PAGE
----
Skip Navigation
Norway

e-Access and Expansion (NO0056)

Overview

At-a-Glance

Action Plan: Norway Action Plan 2019-2021

Action Plan Cycle: 2019

Status: Active

Institutions

Lead Institution: Ministry of Local Government and Modernisation/ ITPOL/Live Heltberg

Support Institution(s): Organizations of the press

Policy Areas

Access to Information, Right to Information

IRM Review

IRM Report: Norway Design Report 2019-2021

Starred: Pending IRM Review

Early Results: Pending IRM Review

Design i

Verifiable: Yes

Relevant to OGP Values: Access to Information

Potential Impact:

Implementation i

Completion: Pending IRM Review

Description

E-access and potential expansion of e-access in the municipal sector The commitment has been included in supplementary letter of award no. 5, 2018 for Difi. No time limit has been defined for the work. Reporting will follow the ordinary reporting routines for tasks assigned in a letter of award. Responsible body Agency for Public Management and eGovernment (Difi) The Ministry of Local Government and Modernisation is requesting Difi to conduct a survey of the potential for expansion of the e-access solution in the municipal sector. Many municipalities already use online solutions for publication of their electronic journals. The survey should be able to provide an overview of which municipalities currently have alternative solutions for publication and access and those which do not have any such solutions at all. The survey should be able to comment on the prerequisites of the municipalities to implement the common solution and the administrative and economic consequences of such use, both for the owners of the solution and for the individual municipalities. What problem for the general public is the commitment aimed to solve? We have no overview of how the right of access is safeguarded in the municipal sector. There is no re-quirement either for the publication of public journals in the municipal sector. Difi and the City of Oslo have, through the new access solution, e-access, made provisions so that the municipalities who would like to facilitate access can adopt the solution if they wish. Many municipalities have their own online solutions for the publication of electronic journals. Some of them do not have any digital access solutions at all. We do not currently know the number of municipalities that fall into each category. We do not know what administrative processing and archiving system is being used. Knowledge of this would provide a better basis for clarifying the prerequisites for municipalities that do not have access solutions being able to adopt e-access. 22 What is the commitment? Survey the potential for expansion of the e-access solution in the municipal sector. How will the commitment contribute to solving the problem? The survey results will not contribute to solving the problem, but they will give the Ministry a better basis for determining how expansion of e-access in the municipal sector should be organised, with a view to increasing the number of municipalities that have access solutions. How is this commitment relevant to the OGP’s fundamental values? The commitment can contribute to improving the availability of public documents. Additional information Currently, the only binding regulations governing the publication of public journals on the Internet (i.e. e-access) are Section 6, first paragraph of the Free-dom of Information Regulations, which are aimed at a number of central government entities. This is limited by Section 6, third paragraph of the Freedom of Information Regulations, which lists specific exemptions from such publication. There are no legal grounds/authority to instruct municipal entities to publish a public journal on the Internet. Surveying the need for e-access in the municipalities is necessary. Cost assessments must be made before the e-access solution is adopted by the municipalities. A business model must be prepared for how the costs will be shared for the implementation and use of e-access in the municipalities. Milestones Start date End date Survey 2019 2019 Contact information Person responsible from the implementing body Ministry of Local Government and Modernisation/ ITPOL/Live Heltberg Entity Difi E-mail/Telephone Other public participants Collaborative civil society organisations, cross-sectoral working groups, etc. Organisations of the press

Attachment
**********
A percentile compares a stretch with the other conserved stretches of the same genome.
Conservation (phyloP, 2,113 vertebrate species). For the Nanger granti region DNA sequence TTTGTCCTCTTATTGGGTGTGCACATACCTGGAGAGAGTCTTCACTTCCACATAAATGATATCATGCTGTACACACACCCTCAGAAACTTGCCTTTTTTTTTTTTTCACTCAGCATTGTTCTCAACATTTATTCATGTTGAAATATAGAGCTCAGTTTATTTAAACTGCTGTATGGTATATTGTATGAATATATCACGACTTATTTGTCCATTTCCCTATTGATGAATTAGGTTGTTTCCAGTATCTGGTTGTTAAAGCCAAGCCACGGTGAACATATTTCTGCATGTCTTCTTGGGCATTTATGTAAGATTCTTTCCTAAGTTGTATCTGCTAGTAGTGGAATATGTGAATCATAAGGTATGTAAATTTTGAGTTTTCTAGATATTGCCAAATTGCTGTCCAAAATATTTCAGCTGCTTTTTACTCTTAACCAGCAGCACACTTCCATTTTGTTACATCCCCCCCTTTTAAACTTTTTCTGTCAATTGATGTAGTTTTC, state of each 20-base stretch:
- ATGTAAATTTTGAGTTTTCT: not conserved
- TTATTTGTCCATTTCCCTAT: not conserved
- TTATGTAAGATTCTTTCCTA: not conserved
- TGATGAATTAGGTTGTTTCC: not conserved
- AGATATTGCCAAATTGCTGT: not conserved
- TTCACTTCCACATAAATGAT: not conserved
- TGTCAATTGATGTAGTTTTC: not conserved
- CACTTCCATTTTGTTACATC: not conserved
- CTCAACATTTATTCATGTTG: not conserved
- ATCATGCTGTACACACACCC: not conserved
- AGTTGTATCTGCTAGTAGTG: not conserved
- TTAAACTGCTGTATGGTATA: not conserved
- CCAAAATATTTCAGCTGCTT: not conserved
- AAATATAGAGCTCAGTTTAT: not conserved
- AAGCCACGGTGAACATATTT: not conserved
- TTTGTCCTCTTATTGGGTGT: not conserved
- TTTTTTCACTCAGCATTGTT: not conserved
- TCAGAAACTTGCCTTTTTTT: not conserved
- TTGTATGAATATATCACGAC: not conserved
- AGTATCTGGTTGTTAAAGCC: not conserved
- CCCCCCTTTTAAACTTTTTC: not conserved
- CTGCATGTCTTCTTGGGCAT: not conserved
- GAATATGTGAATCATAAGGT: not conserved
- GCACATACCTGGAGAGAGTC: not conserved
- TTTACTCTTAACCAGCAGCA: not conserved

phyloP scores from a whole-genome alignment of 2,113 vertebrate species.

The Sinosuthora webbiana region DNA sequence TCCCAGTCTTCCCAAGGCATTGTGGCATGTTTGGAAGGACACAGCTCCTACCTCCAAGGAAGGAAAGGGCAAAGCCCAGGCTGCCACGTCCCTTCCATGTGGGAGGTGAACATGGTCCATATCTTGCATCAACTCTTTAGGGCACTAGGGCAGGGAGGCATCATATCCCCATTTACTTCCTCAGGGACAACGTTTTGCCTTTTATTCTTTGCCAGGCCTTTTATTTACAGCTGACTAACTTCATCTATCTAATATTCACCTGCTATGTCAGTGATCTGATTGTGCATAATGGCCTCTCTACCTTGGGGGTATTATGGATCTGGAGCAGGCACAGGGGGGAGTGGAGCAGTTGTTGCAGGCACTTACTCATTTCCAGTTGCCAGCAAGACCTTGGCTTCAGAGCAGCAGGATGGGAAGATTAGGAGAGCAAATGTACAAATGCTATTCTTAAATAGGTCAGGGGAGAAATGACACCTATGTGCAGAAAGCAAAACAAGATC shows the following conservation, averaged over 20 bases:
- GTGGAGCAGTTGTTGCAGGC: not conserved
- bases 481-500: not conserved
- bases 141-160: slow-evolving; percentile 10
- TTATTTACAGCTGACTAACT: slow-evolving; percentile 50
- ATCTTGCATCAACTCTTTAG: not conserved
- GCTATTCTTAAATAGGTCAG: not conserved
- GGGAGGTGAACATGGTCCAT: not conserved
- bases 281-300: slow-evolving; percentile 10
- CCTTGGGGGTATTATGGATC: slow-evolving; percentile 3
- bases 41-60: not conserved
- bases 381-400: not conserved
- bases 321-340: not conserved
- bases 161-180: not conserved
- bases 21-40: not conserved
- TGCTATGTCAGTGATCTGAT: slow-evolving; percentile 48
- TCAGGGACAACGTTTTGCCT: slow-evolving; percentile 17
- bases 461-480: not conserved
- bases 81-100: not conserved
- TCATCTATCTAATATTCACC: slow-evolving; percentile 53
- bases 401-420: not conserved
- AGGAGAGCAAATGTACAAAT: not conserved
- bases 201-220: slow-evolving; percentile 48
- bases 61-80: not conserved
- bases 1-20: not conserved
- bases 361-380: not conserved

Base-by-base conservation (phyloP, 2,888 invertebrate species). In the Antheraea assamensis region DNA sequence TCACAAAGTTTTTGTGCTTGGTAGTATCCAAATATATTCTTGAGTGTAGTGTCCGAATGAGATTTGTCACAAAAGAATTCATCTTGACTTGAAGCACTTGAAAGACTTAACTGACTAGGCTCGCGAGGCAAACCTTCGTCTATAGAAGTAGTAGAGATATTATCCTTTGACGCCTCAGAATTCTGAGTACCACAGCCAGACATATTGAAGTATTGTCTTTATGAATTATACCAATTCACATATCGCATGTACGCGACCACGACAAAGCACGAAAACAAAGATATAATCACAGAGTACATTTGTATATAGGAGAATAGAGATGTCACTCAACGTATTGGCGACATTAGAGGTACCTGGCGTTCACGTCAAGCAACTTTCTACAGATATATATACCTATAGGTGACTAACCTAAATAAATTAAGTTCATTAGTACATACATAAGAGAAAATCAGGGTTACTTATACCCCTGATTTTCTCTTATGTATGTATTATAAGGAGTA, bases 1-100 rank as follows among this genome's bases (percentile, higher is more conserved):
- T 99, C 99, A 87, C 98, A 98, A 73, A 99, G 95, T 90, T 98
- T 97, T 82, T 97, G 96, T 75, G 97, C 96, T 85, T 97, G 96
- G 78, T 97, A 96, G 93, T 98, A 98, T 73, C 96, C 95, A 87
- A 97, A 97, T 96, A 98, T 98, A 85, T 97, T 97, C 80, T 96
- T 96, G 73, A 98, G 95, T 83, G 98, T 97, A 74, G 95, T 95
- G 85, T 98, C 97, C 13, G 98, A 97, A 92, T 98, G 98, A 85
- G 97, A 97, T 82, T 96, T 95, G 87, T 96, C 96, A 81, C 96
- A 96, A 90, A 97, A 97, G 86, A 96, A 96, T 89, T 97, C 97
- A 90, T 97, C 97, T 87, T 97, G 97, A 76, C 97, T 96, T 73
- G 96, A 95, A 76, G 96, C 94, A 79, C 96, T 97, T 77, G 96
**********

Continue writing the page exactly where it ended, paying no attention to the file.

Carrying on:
IRM Midterm Status Summary

3. E-access and potential expansion of e-access in the municipal sector

Main Objective